Stamps commemorating the 75th anniversary of D-Day.

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75th anniversary of D-Day

Issue date: 19th June 2019

75th anniversary of D-Day, 45p, Royal Marine Commandos of headquarters, 4th Special Service Brigade 75th anniversary of D-Day, 85p, A survivor from a sunk American landing craft
75th anniversary of D-Day, £1.30, Commandos of 1st Special Service Brigade 75th anniversary of D-Day, £2.00, Troops of US VII Corps on Uncle Red beach
201905 Mint Stamps (45p, 85p, £1.30, £2.00) £4.60
201906 First Day Cover (with 45p, 85p, £1.30, £2.00 stamps) £5.60

75th anniversary of D-Day FDC

June 2019 marks the 75th anniversary of D-Day.

On 6 June 1944, Allied forces launched the largest combined naval, air and land operation in the history of warfare. The combined assault on Nazi-occupied France was codenamed Operation 'Overlord' and the Allied landings on the Normandy beaches marked the start of a long and costly campaign to liberate north-west Europe from German occupation.

Normandy was chosen because of its close proximity to the British coast, thus allowing Allied aircraft to effectively support troops landing during the initial phase of the assault (Operation Neptune). Also, the German defences along this stretch of the coastline were less formidable than in the north as the German Command expected the Allies to land where the Channel was at its narrowest.

The invasion was conducted in two main phases - an airborne assault and amphibious landings. Shortly after midnight on 6 June, over 18,000 Allied paratroopers were dropped into the invasion area to provide tactical support for infantry divisions on the beaches. Allied air forces flew over 14,000 sorties in support of the landings and, having secured air supremacy prior to the invasion, many of these flights were unchallenged by the Luftwaffe.

Nearly 7,000 naval vessels, including battleships, destroyers, minesweepers, escorts and assault craft then took part in Operation 'Neptune', the naval component of 'Overlord'. Naval forces were responsible for escorting and landing over 132,000 ground troops on the beaches. They also carried out bombardments on German coastal defences before and during the landings and provided artillery support for the invading troops.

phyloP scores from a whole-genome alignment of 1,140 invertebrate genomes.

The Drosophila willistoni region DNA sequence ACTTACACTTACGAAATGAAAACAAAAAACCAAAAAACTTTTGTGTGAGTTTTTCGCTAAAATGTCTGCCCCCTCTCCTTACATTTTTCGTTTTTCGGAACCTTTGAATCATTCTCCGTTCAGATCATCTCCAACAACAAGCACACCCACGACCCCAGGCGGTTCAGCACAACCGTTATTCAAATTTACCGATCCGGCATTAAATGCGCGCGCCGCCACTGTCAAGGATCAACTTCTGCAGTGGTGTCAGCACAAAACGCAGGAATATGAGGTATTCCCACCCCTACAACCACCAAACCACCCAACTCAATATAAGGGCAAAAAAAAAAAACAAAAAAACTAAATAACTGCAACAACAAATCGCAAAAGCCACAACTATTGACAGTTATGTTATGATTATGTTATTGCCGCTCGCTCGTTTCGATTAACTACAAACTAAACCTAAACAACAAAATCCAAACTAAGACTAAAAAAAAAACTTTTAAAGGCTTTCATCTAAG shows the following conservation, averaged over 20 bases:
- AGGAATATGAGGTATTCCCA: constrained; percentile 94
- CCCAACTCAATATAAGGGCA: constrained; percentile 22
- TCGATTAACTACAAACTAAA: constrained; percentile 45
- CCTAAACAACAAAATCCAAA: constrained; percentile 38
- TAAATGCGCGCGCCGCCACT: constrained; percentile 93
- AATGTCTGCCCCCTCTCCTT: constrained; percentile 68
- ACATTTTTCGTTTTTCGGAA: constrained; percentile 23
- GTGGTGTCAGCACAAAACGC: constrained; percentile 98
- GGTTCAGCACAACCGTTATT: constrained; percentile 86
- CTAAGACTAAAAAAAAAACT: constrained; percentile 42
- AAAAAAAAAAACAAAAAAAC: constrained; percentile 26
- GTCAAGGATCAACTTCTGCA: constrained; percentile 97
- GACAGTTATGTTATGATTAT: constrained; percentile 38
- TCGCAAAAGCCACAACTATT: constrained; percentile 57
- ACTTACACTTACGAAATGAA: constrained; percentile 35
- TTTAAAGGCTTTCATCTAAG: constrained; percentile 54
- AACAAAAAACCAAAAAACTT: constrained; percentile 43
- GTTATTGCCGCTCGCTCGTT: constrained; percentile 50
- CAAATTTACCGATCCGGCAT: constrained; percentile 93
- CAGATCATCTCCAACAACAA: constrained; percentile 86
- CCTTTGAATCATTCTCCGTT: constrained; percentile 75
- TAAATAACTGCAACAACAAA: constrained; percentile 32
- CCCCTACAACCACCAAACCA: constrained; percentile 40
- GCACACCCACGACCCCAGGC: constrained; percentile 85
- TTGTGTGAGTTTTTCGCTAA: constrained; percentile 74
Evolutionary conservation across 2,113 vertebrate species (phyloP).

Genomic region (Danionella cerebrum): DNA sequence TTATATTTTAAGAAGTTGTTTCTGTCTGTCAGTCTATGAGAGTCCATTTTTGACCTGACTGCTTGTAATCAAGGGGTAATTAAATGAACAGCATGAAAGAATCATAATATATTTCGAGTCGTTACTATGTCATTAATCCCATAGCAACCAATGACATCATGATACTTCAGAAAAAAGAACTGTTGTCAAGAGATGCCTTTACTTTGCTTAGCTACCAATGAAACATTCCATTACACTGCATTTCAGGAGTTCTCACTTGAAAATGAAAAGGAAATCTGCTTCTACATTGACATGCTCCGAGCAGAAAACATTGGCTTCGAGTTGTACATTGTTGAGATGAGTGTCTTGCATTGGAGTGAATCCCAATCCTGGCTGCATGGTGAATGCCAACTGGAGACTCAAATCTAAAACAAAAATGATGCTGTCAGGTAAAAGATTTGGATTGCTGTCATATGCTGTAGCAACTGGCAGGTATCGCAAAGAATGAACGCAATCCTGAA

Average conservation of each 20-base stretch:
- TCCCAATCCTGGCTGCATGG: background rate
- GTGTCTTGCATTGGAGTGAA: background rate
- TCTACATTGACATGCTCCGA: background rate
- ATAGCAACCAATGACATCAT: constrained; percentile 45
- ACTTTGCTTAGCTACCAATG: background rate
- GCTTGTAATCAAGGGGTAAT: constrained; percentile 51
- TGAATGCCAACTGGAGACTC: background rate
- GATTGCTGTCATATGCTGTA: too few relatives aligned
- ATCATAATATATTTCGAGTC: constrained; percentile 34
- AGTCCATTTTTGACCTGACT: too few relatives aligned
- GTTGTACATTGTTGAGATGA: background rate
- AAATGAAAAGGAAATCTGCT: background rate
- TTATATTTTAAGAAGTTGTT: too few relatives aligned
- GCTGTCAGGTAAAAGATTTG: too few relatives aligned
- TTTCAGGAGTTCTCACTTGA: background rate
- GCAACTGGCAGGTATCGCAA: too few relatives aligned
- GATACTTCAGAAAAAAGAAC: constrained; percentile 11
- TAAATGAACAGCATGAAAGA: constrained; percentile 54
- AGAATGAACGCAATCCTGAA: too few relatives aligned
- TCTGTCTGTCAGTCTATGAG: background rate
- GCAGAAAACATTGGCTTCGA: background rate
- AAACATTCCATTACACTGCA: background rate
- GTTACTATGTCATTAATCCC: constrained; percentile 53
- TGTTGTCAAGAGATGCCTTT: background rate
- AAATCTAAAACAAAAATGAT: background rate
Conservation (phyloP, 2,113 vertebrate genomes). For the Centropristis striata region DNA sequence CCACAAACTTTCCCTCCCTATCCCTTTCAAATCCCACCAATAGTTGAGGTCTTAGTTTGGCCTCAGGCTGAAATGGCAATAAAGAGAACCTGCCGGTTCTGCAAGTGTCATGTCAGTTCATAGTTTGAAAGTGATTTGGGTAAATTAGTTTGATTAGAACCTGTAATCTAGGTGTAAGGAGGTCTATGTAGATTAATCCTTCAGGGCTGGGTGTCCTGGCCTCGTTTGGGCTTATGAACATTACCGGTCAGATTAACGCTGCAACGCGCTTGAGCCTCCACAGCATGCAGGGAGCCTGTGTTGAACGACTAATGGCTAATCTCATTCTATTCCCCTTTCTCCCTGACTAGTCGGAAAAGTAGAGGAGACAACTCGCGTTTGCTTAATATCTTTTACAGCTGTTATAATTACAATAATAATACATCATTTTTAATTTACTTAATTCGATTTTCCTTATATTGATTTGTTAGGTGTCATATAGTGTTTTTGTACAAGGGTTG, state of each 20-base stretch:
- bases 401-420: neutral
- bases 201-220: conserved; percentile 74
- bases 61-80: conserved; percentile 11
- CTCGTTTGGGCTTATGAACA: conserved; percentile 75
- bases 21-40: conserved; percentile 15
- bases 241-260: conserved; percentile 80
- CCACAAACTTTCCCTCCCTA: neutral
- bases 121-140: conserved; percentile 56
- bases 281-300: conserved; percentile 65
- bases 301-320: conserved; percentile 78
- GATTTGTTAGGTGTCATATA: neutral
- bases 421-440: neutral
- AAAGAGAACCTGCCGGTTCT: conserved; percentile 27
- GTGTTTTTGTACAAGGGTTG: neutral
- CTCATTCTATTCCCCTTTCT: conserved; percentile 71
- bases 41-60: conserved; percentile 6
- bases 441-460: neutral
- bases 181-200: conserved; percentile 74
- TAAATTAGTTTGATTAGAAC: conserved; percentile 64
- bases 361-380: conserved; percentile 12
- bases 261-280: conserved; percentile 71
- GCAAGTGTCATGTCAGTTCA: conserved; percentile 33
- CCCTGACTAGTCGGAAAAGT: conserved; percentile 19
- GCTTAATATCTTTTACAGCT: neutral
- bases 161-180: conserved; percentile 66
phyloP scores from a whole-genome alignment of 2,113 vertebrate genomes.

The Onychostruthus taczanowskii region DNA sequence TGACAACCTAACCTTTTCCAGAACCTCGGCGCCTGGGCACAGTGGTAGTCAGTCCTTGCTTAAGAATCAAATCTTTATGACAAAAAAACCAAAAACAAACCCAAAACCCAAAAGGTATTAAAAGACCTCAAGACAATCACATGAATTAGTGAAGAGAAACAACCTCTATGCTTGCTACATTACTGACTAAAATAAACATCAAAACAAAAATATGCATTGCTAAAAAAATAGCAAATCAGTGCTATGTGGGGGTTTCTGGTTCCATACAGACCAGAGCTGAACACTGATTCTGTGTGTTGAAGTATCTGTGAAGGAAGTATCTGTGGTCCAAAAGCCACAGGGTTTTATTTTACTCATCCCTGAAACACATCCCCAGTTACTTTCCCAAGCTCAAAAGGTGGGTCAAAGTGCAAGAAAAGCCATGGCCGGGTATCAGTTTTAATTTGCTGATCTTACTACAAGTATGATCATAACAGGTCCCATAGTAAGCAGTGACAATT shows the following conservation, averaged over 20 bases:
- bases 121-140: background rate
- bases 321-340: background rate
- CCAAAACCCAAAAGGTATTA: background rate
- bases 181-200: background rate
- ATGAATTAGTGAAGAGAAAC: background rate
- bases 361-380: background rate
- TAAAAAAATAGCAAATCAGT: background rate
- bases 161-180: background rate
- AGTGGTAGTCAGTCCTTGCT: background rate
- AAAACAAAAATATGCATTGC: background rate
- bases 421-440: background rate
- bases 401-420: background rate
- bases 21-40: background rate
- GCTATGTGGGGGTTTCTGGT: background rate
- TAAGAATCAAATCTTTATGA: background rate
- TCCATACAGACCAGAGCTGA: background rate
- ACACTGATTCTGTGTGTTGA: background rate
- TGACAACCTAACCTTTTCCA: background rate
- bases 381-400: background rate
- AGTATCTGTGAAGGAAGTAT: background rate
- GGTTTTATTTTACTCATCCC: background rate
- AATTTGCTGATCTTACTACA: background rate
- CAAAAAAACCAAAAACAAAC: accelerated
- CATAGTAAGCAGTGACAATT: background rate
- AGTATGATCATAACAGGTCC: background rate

The ground troops landed across five assault beaches - Utah, Omaha, Gold, Juno and Sword. Despite poor weather conditions and fierce resistance from German units the operations were successful and by the end of the day, the Allies had established a foothold along the coast and could begin their advance into France.

D-Day was mostly an Anglo-American effort: British, American and Canadian troops made up most of the numbers, but no less than 17 Allied countries participated on the ground, the sea and in the air. The landings of 6 June 1944 entered history under the now legendary name of D-Day.

Similar sets of D-Day stamps are being issued by Ascension Island and the Falkland Islands.

Stamp Design Details

45p-Royal Marine Commandos of headquarters, 4th Special Service Brigade, making their way from LCI(S) landing craft onto the 'Nan Red' sector of Juno Beach at St Aubin-sur-Mer, on the morning of 6 June 1944.
Photographed by Handford (Lt), No. 5 Army Film & Photographic Unit.
85p-A survivor from a sunk American landing craft being helped ashore, Omaha assault area, 6 June 1944.
Photographed by Rosenblum Walter, 163rd Signal Photographic Company, 1st US Army.
£1.30-Commandos of 1st Special Service Brigade move inland from Queen Red beach, Sword area, 6 June 1944. A Churchill AVRE, equipped with a small box girder bridge, can be seen in the background.
Photographed by Evans, J L (Capt), No. 5 Army Film & Photographic Unit.
£2.00-Troops of US VII Corps move over the sea wall on Uncle Red beach, UTAH area, 6 June 1944.
Photographed by United States Army Signal Corps.
FDC-A Sherman Firefly of 22nd Armoured Brigade, 7th Armoured Division is photographed coming ashore from an LST (Landing Ship Tank), Gold area, 7 June 1944.
Photographed by Laing (Sgt), No. 5 Army Film & Photographic Unit.

Technical Specifications from Pobjoy Mint Ltd.

Photographs:© Imperial War Museums Designer:Bee Design
Printer:Cartor Security Printing Stamp size:42 x 28mm
Process:Stochastic Lithography Perforation:13¼ x 13½ per 2cms
Production Co-ordination:Creative Direction (Worldwide) Ltd Sheet layout:10